Forwarding agent: International forwarding agents act as agents for delivery of consignor’s/trader’s goods to the place of destination abroad. Forwarding agents must be well informed about the rules and legislation of foreign states in respect of import, delivery methods, export regulations and all documents concerning foreign trade. Before the delivery a forwarding agent must agree with the consignor on the cost of transportation, port services, consular duties, charges for drawing up the documents, insurance cost and charges for cargo processing performed by it – all the points included in consumer price quoted by the consignor. Thus close cooperation with the forwarding agent is extremely important because all the points must be concerned. At the dispatch forwarding agent should study letter of credit, all the commercial invoices, packaging lists, etc. Forwarding agent for sea and air transport usually charters space in the carrier’s transportation facility. In the point of destination forwarding agent can also act as a broker, providing the compliance of export documents with relevant customs regulations of that state. Forwarding agent transfers all the documents to the consignor or paying bank (if so required by the consignor). Forwarding companies can be represented by large multinational branchy enterprises or by small operators that only have a table and a telephone in possession. Small companies sometimes cannot ensure an urgent dispatch. On the other hand a large forwarding company cannot always pay proper attention to each minor customer. All these details should be considered while choosing a forwarding agent.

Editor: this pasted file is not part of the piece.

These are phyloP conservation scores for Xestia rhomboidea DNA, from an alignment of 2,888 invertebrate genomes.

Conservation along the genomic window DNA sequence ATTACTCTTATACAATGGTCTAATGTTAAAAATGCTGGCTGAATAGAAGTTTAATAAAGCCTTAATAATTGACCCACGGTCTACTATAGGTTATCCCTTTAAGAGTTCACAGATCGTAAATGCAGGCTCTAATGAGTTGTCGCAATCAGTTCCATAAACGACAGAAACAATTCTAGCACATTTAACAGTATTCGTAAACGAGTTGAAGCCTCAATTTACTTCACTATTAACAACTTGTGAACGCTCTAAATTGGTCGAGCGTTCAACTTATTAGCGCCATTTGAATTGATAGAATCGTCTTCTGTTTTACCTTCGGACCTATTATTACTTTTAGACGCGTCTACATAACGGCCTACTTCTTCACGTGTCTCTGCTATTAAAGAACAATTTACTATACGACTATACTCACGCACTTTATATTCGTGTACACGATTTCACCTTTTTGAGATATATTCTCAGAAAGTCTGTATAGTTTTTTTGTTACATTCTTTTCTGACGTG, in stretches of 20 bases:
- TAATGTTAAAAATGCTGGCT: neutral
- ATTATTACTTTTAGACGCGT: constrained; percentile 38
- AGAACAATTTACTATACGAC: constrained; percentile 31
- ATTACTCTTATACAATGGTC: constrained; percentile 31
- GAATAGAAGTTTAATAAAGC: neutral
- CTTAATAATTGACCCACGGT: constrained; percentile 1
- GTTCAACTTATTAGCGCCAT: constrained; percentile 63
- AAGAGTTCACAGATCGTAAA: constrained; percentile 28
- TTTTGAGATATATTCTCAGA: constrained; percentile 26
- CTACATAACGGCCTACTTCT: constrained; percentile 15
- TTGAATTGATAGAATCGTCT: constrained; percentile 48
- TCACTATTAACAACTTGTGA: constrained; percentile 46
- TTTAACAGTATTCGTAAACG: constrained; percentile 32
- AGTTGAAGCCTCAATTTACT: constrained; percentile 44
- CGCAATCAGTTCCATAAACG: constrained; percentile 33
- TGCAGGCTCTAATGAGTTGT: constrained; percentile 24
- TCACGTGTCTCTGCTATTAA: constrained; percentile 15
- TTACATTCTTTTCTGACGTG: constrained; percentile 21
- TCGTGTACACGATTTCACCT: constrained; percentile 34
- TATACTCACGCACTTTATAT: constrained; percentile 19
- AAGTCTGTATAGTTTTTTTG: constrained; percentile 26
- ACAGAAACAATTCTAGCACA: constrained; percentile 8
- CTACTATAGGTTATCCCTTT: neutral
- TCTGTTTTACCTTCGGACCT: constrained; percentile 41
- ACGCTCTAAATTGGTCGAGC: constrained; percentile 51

Multimodal Transportation Operator (MTO): multimodal transportation operator sets up a contract with a shipper in its own name, is a principal and bears responsibility for the whole transport operation which is specified in a transportation agreement. MTO is a CARRIER because it directly undertakes responsibility for the provision of international multimodal transportation or for the insurance of its performance by another carrier (or carriers) and takes liability for any damage to and loss of the freight in the course of transit. There are several types of MTO. They can be divided into MTO operating sea vessels and those which don’t operate sea vessels.